Residents campaigned against Tesco's plans for an Express store at Unthank Road in Norwich from November 2004. Tesco submitted three applications, each of which was refused by the City Council planning committee. Tesco withdrew from two public inquiries, scheduled for August 2005 and December 2006. Tesco were eventually granted permission after a third public inquiry in January 2009, which overturned the City Council Planning Committee. Please see the Evening News, 29th January 2009.
In 2011 Tesco opened its 18th store in the heart of the city. The store is on a site known as Dial House, which is a former bed store and was once a pub, known as The Dial, on the corner of Dereham Road and Old Palace Road. Relevant planning permission is already in place, and Tesco were granted permission from the city council for a new shopfront and signage.
History of the Campaign
A campaign was set up to oppose Tesco's application for an Express store in September 2004, with 5000 people signing a petition and 500 writing objection letters to the Council. People were concerned about the survival of the neighbourhood's local shops and the area's character, and about increases in noise, pollution, traffic and safety. Norwich City Council unanimously rejected the application at a planning committee meeting in March 2005, attended by over 100 local residents. Tesco launched an appeal with the campaign gearing up to send a representative to the Inquiry.
In January 2006 Tesco then made a third application for a store on this site, ahead of the Planning Inquiry set for May 9th. Tesco asked that this application be heard well before the Inquiry, so that, if rejected, the two applications could be heard together at the Inquiry. Once again objection letters flooded into Norwich City Council, in response to the Residents' Campaign work and the local Green Party who have been actively supporting the campaign. Norwich City Council planning committee rejected Tesco's application in April 2006 and again, unanimously, in September 2006, with an appeal still pending on the previous applications. The appeal was due to be heard in December 2006, but was cancelled by Tesco in November 2006.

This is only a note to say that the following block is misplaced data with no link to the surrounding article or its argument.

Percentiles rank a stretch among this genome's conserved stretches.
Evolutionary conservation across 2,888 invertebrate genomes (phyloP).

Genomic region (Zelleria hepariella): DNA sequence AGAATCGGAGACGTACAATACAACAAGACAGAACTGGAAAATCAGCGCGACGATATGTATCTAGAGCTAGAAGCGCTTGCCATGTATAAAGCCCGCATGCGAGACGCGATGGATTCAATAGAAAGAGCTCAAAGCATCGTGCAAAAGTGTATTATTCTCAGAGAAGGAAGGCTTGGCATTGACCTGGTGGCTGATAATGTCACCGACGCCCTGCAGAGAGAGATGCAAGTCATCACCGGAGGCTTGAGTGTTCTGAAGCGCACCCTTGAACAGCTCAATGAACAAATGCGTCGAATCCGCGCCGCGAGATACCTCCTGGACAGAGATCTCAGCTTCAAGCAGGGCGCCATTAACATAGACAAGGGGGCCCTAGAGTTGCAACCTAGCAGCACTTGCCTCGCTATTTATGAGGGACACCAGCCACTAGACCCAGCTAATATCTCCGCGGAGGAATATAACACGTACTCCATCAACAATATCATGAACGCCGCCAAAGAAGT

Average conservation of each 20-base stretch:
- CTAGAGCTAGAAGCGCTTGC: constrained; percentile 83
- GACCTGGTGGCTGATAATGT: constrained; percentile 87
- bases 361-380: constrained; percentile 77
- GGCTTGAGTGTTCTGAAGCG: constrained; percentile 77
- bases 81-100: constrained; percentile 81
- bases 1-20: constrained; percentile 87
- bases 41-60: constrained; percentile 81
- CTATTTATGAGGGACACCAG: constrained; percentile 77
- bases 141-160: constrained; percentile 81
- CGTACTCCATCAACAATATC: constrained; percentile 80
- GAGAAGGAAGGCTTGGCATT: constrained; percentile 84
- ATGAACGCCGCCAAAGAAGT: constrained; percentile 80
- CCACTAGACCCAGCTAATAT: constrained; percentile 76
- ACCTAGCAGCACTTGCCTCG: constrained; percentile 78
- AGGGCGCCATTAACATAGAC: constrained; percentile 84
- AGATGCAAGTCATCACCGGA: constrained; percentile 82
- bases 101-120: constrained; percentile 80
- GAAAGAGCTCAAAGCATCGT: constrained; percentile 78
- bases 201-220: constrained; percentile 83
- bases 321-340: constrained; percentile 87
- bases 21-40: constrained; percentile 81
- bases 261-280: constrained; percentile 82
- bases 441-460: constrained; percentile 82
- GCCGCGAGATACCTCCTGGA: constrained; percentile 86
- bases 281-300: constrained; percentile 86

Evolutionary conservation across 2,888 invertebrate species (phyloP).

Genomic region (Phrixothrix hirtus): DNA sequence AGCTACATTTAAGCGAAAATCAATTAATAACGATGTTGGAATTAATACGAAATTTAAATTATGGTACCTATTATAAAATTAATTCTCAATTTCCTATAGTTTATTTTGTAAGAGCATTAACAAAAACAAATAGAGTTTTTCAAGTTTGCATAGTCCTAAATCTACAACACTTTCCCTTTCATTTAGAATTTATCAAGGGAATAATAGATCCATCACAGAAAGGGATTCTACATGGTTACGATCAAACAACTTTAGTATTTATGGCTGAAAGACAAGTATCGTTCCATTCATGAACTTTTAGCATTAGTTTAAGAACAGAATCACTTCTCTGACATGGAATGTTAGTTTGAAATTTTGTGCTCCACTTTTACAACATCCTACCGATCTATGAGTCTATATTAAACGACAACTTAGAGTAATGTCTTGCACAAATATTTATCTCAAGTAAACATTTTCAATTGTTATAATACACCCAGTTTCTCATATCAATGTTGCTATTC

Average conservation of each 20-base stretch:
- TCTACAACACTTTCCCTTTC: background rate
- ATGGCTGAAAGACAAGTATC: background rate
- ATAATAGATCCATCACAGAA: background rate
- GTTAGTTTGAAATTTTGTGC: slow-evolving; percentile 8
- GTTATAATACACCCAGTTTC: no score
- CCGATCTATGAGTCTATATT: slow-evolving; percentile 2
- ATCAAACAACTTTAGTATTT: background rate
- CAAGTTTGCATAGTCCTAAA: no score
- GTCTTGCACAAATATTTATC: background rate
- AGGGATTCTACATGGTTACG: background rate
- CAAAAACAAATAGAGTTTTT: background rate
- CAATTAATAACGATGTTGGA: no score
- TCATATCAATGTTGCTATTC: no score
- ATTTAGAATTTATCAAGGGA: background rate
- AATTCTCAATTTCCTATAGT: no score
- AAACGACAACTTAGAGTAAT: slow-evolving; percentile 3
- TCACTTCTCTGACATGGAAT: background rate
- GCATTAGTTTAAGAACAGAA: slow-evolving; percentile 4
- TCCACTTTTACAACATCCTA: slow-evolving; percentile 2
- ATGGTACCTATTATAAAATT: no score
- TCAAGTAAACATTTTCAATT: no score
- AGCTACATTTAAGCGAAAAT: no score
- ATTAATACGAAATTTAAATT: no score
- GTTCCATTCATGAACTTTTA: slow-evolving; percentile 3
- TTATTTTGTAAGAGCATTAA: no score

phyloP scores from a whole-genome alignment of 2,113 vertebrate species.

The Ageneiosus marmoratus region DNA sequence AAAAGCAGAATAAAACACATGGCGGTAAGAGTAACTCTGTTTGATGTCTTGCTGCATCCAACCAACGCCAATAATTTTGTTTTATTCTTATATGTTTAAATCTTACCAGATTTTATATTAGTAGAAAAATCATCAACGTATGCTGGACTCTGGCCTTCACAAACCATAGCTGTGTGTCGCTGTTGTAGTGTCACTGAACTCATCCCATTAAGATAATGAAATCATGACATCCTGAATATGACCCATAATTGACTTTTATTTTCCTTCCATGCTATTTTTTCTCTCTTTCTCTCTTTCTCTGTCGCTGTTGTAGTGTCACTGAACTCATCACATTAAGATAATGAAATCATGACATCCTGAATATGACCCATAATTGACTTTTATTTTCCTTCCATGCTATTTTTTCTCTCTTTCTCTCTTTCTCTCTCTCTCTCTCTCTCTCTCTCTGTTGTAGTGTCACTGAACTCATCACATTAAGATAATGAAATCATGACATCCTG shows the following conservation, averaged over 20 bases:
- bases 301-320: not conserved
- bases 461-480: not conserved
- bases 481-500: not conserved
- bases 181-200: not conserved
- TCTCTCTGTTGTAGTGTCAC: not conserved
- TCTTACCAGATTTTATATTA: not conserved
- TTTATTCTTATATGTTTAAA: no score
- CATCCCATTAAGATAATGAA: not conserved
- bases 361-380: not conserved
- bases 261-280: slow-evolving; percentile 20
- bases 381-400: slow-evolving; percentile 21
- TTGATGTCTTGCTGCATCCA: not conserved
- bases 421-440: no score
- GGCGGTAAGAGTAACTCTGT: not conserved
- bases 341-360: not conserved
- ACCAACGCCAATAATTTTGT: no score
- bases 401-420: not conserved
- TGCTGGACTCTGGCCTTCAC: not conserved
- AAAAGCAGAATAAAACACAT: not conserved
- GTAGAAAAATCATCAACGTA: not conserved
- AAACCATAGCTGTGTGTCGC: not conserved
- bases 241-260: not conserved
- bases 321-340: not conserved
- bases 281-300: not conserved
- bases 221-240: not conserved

In October 2007 Tesco submitted their 4th planning application which local residents feel still doesn't address their long-standing concerns about increased traffic congestion, noise and reduced road safety. Please see the Norwich Evening News, 15th October 2007. Norwich City Council received 425 written objections to the application - please see Norwich Evening News, 8th November 2007. However, the Planning Officer recommended the Committee accept the application.
On the 6th December 2007 the Planning Committee rejected the planning officer's advice and refused permission. Reasons for refusal included concerns about increased traffic, too few parking spaces and poor access for delivery lorries. Please see an article in the Norwich Evening News, 6th December 2007. On the 3rd January 2008 councillors on the Planning Committee again rejected the plans on the grounds of highways safety and congestion. Please see article in the Norwich Evening News, 4th January 2008. However Tesco appealed to the planning inspector, who overturned the decision of the City Council.
Top tips for other campaigns
ensure objection letters target planning issues in the application
do a detailed report as a group to the Planning Officer dealing with the application
2 days before the planning committee meet (no earlier), write to all its members a single page A4 summary of the detailed report
make sure press coverage is obtained at all key stages - Tesco don't like "negative publicity"
Consider an event on the site (if possible) which will draw media attention - - we organised a mass children's drawing session on "what I would like to see on the site instead of a Tesco" and decorated the site fence with all the drawings (200+)
Talk to Tesco's PR person and ask them questions about their plans - you can often get choice statements this way for the press, which you can counterbalance with your own